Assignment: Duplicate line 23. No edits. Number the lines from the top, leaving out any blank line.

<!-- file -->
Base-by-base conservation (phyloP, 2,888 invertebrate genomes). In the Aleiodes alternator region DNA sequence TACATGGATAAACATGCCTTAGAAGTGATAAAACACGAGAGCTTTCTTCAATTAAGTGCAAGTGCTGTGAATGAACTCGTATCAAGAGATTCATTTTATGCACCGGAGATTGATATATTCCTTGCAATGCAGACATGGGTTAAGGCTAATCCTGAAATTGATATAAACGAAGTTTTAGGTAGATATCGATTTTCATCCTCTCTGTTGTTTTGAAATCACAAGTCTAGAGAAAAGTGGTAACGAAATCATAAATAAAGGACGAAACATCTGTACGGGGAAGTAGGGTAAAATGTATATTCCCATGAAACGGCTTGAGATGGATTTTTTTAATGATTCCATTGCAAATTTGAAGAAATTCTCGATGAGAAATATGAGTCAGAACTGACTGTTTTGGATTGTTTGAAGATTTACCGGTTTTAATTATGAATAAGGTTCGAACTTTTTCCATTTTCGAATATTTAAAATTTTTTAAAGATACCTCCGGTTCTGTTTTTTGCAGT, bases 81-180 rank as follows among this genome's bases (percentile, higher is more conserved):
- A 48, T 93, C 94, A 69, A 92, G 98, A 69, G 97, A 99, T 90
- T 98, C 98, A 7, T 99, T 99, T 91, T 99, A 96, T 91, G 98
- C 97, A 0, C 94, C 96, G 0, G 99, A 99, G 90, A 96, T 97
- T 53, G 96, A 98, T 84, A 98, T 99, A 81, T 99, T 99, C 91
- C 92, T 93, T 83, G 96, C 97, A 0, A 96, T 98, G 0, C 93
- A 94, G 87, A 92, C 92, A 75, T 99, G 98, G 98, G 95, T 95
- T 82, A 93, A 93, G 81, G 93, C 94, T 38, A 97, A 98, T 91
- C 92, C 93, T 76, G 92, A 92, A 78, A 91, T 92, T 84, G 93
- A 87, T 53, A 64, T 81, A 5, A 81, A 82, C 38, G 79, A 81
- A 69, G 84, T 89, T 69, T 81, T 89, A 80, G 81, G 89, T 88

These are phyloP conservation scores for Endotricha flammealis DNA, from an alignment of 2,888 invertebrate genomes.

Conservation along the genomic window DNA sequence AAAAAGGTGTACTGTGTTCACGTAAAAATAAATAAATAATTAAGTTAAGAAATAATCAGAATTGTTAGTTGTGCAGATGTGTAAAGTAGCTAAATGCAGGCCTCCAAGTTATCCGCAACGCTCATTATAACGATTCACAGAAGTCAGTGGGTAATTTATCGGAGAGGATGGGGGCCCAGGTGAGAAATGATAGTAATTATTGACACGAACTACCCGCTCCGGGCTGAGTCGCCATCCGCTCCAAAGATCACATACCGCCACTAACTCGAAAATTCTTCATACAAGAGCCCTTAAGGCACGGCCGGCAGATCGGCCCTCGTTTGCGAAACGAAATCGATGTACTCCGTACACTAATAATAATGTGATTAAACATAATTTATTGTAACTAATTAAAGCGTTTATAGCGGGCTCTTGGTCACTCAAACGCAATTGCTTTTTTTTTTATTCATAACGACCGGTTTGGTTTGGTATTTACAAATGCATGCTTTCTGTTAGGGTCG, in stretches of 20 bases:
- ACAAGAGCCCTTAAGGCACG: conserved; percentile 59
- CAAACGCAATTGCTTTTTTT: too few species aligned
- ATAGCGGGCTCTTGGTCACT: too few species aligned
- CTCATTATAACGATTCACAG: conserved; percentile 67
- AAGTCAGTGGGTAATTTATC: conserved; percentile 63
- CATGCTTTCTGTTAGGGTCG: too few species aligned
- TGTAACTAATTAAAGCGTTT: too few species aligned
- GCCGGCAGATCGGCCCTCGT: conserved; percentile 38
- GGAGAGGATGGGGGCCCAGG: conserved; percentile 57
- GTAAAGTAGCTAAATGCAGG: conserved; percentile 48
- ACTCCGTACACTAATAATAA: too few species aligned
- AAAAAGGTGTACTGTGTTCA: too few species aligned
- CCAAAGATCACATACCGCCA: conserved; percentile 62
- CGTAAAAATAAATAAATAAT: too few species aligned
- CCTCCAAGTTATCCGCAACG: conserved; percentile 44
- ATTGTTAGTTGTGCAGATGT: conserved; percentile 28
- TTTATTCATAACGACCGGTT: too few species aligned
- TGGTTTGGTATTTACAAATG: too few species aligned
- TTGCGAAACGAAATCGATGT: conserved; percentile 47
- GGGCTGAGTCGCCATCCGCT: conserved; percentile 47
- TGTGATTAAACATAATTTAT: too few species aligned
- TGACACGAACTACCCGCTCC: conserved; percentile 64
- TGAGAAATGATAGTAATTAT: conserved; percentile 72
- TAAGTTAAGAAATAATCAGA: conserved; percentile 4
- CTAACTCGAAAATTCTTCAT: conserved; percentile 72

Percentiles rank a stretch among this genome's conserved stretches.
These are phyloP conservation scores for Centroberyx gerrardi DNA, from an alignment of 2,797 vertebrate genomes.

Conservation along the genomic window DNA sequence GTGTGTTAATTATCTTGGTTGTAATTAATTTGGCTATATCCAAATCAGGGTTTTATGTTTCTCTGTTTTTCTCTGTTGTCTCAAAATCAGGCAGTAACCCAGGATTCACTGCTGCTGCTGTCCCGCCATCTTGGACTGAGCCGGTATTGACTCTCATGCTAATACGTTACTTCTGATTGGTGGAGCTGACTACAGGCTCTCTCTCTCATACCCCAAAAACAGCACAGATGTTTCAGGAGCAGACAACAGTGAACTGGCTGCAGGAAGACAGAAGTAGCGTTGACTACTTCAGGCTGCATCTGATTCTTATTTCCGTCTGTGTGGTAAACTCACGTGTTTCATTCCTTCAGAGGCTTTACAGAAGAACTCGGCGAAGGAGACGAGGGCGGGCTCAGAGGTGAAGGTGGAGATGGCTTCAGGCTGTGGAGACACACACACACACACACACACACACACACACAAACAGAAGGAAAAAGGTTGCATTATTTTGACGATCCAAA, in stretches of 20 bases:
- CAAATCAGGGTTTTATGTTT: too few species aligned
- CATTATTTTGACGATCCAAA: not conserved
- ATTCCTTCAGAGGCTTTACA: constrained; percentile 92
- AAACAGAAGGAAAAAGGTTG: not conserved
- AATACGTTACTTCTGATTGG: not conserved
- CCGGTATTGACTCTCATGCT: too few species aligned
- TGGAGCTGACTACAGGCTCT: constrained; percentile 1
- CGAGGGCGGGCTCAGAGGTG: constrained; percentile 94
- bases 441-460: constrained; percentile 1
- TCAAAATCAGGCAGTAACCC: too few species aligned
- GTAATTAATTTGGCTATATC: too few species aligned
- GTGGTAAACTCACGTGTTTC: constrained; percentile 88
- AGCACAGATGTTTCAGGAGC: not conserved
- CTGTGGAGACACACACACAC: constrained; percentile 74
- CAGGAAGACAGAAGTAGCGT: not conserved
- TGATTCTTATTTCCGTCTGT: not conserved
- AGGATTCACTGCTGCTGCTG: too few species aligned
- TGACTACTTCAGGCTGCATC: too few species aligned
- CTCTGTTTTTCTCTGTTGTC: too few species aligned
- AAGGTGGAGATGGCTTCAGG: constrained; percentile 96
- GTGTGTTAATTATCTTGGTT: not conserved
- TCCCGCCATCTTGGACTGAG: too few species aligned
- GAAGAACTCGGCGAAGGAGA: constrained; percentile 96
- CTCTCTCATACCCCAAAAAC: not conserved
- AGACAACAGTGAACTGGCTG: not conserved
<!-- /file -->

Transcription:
- GTAAAGTAGCTAAATGCAGG: conserved; percentile 48